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0 0.5 1 1.5 2+ Mortality -473% Improvement Relative Risk Oxygen therapy -534% Acetaminophen  Rinott et al.  EARLY TREATMENT Is early treatment with acetaminophen beneficial for COVID-19? Retrospective 134 patients in Israel (March - April 2020) Study compares with ibuprofen, results vs. placebo may differ Higher mortality (p=0.3) and higher oxygen therapy (p=0.055), not sig. Rinott et al., Clinical Microbiology a.., Sep 2020 Favors acetaminophen Favors ibuprofen

Ibuprofen use and clinical outcomes in COVID-19 patients

Rinott et al., Clinical Microbiology and Infection, doi:10.1016/j.cmi.2020.06.003
Sep 2020  
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1st treatment shown to increase risk in November 2020
*, now known with p = 0.00000029 from 28 studies, but still recommended in 46 countries.
* From meta analysis with ≥3 clinical studies.
4,000+ studies for 60+ treatments.
Retrospective 89 febrile COVID-19 patients in Israel taking paracetamol and 49 taking ibuprofen, showing higher need for respiratory support with paracetamol. Although not statistically significant, patients in the paracetamol group were older.
Paracetamol is also known as acetaminophen, Tylenol, Panadol, Calpol, Tempra, Calprofen, Doliprane, Efferalgan, Grippostad C, Dolo, Acamol, Fevadol, Crocin, and Perfalgan.
This study is excluded in the after exclusion results of meta analysis: unadjusted differences between groups.
Study covers acetaminophen and ibuprofen.
risk of death, 472.9% higher, RR 5.73, p = 0.30, treatment 3 of 85 (3.5%), control 0 of 49 (0.0%), continuity correction due to zero event (with reciprocal of the contrasting arm).
risk of oxygen therapy, 534.1% higher, RR 6.34, p = 0.06, treatment 11 of 85 (12.9%), control 1 of 49 (2.0%).
Effect extraction follows pre-specified rules prioritizing more serious outcomes. Submit updates
Rinott et al., 30 Sep 2020, retrospective, Israel, peer-reviewed, median age 45.0, 5 authors, study period 15 March, 2020 - 15 April, 2020, this trial compares with another treatment - results may be better when compared to placebo. Contact:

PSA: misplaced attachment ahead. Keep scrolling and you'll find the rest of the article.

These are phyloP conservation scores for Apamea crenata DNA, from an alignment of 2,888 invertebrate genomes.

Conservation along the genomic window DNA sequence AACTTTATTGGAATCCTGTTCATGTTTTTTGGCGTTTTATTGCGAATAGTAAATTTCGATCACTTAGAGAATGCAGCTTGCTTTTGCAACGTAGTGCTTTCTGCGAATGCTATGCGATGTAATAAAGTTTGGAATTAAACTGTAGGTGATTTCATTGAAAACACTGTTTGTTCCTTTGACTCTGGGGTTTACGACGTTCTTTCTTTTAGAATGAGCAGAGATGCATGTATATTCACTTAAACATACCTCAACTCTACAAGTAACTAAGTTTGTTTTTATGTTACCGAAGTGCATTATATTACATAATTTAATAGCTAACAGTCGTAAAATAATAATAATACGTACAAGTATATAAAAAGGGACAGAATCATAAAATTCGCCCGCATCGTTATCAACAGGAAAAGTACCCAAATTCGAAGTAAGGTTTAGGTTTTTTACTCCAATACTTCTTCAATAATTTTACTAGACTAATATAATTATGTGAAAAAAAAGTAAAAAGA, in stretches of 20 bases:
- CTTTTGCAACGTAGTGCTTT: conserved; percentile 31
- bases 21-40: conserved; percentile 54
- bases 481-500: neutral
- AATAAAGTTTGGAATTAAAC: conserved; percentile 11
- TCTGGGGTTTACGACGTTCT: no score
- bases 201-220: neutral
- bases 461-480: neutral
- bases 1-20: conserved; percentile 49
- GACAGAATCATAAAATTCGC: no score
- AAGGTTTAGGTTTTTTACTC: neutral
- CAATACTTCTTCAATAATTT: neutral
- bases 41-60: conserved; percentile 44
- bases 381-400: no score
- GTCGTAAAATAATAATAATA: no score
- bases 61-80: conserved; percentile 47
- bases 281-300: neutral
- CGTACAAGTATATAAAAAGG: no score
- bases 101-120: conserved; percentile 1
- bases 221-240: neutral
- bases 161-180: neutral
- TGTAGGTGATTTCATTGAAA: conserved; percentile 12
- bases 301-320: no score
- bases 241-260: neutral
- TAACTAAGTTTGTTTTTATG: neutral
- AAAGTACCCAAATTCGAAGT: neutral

This PaperAcetaminophenAll
Ibuprofen use and clinical outcomes in COVID-19 patients
E Rinott, E Kozer, Y Shapira, A Bar-Haim, I Youngster
Clinical Microbiology and Infection, doi:10.1016/j.cmi.2020.06.003
Objective: It was recently suggested that ibuprofen might increase the risk for severe and fatal coronavirus disease 2019 and should therefore be avoided in this patient population. We aimed to evaluate whether ibuprofen use in individuals with COVID-19 was associated with more severe disease, compared with individuals using paracetamol or no antipyretics. Methods: In a retrospective cohort study of patients with COVID-19 from Shamir Medical Centre, Israel, we monitored any use of ibuprofen from a week before diagnosis of COVID-19 throughout the disease. Primary outcomes were mortality and the need for respiratory support, including oxygen administration and mechanical ventilation. Results: The study included 403 confirmed cases of COVID-19, with a median age of 45 years. Of the entire cohort, 44 patients (11%) needed respiratory support and 12 (3%) died. One hundred and seventynine (44%) patients had fever, with 32% using paracetamol and 22% using ibuprofen, for symptom-relief. In the ibuprofen group, 3 (3.4%) patients died, whereas in the non-ibuprofen group, 9 (2.8%) patients died (p 0.95). Nine (10.3%) patients from the ibuprofen group needed respiratory support, compared with 35 (11%) from the non-ibuprofen group (p 1). When compared with exclusive paracetamol users, no differences were observed in mortality rates or the need for respiratory support among patients using ibuprofen. Conclusions: In this cohort of COVID-19 patients, ibuprofen use was not associated with worse clinical outcomes, compared with paracetamol or no antipyretic.
Authors' contributions EK and IY conceptualized the study, IY, YS and ABH collected the data, IY and ER conducted the data analyses, ER wrote the first draft of the manuscript, IY and EK revised the manuscript, all authors approved the final version.
Day, Covid-19: ibuprofen should not be used for managing symptoms, say doctors and scientists, BMJ, doi:10.1136/bmj.m1086
Fang, Karakiulakis, Roth, Are patients with hypertension and diabetes mellitus at increased risk for COVID-19 infection?, Lancet Respir Med, doi:10.1016/S2213-2600(20)30116-8
Little, Non-steroidal anti-inflammatory drugs and covid-19, BMJ, doi:10.1136/bmj.m1185
Shang, Ye, Shi, Wan, Luo et al., Structural basis of receptor recognition by SARS-CoV-2, Nature, doi:10.1038/s41586-020-2179-y
Wan, Shang, Graham, Baric, Li, Receptor recognition by the novel coronavirus from Wuhan: an analysis based on decade-long structural studies of SARS coronavirus, J Virol, doi:10.1128/JVI.00127-20
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